The last layer of color comes from aluminum leaf which I apply onto the fired surface with an intuitive sense of placement. The aluminum can seem decidedly reflective and opaque, but also refract its surrounding colors. I find it useful to work within a finite set of parameters, with variation.
AS: What can you tell me about your current projects and where do you see your work going in the near future?
The other month in Long Island, I participated in Untitled Projects with Crush Curatorial, a group exhibition curated by Karen Hesse Flatow and Catharine Haggarty, bringing together work by artists that run curatorial platforms and galleries.
For the summer, I will be showing in a group exhibition at the Reinstitute in Millerton, NY, curated by Susan Jennings. Part of the location is a farm and there are a few spots that I am looking forward to install in. It was once a dairy farm and there are tiles on the floor of the barn. I plan to remake some of the tiles and meld them with the original ones.
Currently, all my pieces are fifteen by fifteen inches, still small enough so that I can take it on the subway and carry it back and forth from the studio. Right now, I am figuring out how to construct my artwork in various scales, so that I can then build work in modular parts.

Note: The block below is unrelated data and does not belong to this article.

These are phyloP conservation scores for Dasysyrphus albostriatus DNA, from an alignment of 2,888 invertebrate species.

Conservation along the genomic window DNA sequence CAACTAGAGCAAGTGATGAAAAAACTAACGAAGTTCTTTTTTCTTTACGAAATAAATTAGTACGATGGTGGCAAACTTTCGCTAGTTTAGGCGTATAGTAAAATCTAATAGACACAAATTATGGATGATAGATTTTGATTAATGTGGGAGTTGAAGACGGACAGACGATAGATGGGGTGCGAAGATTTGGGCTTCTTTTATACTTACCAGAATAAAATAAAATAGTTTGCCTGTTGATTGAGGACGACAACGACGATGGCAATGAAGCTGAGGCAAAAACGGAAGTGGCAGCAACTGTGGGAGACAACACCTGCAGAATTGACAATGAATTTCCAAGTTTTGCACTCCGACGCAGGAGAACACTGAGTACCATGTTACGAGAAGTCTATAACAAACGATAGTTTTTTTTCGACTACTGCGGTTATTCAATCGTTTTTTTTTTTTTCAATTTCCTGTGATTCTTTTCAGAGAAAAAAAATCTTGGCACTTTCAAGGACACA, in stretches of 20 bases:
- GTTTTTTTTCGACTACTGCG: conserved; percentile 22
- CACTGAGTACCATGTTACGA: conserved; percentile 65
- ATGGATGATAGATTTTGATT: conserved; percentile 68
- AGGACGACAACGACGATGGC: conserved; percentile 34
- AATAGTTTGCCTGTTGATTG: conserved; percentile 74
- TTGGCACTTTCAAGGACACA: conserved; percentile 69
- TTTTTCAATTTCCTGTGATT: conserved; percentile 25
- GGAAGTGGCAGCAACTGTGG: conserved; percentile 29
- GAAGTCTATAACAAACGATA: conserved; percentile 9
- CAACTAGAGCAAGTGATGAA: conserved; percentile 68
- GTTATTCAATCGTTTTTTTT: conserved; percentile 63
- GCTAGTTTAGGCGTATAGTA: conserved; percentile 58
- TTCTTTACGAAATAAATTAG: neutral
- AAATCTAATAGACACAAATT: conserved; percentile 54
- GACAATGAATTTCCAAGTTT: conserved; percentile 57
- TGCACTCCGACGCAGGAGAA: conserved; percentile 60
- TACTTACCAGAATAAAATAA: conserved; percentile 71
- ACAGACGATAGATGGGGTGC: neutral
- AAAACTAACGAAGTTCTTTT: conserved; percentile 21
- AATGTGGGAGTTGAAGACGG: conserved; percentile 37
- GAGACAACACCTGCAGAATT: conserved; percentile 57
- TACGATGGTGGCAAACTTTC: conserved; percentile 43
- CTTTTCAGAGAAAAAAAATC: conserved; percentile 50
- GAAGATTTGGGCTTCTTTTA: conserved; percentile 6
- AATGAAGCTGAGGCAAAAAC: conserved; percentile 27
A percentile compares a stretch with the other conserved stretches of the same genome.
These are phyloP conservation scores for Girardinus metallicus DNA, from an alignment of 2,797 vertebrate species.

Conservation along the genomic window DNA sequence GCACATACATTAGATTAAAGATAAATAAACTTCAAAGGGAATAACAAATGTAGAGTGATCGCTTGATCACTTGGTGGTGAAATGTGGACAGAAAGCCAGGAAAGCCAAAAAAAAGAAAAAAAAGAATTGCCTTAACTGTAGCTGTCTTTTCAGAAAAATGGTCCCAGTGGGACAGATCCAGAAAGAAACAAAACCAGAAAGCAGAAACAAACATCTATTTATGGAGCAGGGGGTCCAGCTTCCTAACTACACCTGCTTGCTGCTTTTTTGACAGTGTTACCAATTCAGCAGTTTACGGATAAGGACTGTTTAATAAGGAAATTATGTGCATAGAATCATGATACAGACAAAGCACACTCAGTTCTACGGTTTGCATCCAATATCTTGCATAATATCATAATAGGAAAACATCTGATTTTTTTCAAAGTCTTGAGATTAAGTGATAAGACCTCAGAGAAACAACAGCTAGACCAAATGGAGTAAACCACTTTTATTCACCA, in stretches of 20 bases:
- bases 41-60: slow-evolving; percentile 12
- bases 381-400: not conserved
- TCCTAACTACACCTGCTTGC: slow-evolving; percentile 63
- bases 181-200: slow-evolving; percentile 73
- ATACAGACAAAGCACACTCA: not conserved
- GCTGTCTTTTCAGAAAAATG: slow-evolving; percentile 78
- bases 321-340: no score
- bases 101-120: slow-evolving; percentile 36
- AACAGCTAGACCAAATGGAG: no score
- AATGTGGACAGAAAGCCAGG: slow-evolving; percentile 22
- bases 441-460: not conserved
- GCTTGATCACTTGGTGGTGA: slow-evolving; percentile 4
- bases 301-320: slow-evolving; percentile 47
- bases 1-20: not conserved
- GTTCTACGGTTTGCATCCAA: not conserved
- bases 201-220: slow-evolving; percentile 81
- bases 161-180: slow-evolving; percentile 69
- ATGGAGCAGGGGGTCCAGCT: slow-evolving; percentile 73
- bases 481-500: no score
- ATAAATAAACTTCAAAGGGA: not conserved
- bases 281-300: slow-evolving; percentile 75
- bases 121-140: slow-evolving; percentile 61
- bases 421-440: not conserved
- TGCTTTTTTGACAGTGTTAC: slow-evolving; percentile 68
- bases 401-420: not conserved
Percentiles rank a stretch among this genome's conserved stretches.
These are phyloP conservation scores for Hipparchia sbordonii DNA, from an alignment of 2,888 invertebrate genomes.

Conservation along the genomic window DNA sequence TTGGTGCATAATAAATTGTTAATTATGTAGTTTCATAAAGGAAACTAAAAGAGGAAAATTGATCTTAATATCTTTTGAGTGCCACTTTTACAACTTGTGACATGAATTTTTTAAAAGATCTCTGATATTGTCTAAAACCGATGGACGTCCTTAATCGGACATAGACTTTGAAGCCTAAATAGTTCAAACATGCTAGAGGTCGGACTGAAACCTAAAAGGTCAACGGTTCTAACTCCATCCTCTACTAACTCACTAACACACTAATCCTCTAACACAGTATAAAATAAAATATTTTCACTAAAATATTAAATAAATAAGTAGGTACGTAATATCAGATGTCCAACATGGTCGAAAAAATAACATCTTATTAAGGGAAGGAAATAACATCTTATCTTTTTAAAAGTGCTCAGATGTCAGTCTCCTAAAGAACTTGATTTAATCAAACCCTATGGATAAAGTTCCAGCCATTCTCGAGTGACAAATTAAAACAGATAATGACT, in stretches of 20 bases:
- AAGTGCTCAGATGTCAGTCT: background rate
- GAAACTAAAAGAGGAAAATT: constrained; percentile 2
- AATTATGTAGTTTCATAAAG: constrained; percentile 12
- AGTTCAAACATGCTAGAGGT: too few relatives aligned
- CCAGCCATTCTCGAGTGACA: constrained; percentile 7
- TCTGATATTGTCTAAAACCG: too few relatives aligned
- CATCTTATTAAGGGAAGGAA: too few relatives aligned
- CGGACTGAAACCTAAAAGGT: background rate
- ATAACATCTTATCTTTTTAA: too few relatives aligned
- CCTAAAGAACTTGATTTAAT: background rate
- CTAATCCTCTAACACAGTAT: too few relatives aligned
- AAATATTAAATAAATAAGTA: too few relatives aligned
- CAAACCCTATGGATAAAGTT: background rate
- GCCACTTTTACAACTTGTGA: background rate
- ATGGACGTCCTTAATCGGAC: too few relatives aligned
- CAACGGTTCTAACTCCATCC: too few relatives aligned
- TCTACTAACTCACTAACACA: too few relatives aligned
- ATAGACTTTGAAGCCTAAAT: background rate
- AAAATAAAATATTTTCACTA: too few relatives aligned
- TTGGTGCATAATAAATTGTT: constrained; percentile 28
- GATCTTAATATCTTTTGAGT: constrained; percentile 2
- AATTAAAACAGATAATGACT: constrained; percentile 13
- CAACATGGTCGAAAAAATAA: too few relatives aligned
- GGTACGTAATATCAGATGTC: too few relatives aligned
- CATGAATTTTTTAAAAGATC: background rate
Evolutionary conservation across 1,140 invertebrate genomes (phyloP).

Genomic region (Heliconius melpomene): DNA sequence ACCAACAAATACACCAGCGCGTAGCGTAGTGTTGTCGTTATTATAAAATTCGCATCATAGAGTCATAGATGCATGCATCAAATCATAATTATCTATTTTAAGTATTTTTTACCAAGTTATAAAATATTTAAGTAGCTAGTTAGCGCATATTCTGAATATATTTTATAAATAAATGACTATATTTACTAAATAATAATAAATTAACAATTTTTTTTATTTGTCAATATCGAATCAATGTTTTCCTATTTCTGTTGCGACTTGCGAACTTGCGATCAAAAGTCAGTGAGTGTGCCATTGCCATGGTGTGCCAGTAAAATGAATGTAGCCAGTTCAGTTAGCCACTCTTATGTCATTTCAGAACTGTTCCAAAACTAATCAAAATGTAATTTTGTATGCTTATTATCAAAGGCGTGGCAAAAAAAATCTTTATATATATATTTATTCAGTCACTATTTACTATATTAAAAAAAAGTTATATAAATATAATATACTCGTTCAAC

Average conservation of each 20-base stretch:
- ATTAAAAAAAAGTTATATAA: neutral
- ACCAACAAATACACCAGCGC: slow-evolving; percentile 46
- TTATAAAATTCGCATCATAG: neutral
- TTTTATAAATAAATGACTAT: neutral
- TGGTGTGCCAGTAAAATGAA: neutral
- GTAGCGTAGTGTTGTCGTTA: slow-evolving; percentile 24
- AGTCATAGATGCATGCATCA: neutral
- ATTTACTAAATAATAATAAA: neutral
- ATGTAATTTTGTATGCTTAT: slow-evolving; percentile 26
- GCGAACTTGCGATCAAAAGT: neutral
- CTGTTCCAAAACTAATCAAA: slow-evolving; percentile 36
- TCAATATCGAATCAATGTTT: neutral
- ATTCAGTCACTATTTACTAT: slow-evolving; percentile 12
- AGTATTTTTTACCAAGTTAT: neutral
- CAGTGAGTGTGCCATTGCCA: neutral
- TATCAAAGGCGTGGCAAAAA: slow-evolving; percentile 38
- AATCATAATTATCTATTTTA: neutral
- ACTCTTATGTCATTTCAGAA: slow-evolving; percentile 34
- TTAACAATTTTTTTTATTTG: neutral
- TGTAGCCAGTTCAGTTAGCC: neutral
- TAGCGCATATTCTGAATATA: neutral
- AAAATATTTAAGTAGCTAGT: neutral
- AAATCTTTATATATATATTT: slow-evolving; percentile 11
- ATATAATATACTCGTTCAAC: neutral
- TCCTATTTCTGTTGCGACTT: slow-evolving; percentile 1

AS: As a curator and co-founder of Underdonk, the artist collective in Bushwick, you organized some pretty wildly imaginative mega shows. Can you tell me about one that in your view is most ground breaking?
Elisa Soliven: The most recent show that I organized, “The Giving Body,” had the artwork of twelve artists who all work with the body in some way. I was especially interested in a selection of pieces that all foregrounded an individualistic material and formal approach to representing the body. In doing so, the works presented the body as a vehicle for formal and material investment and transformation.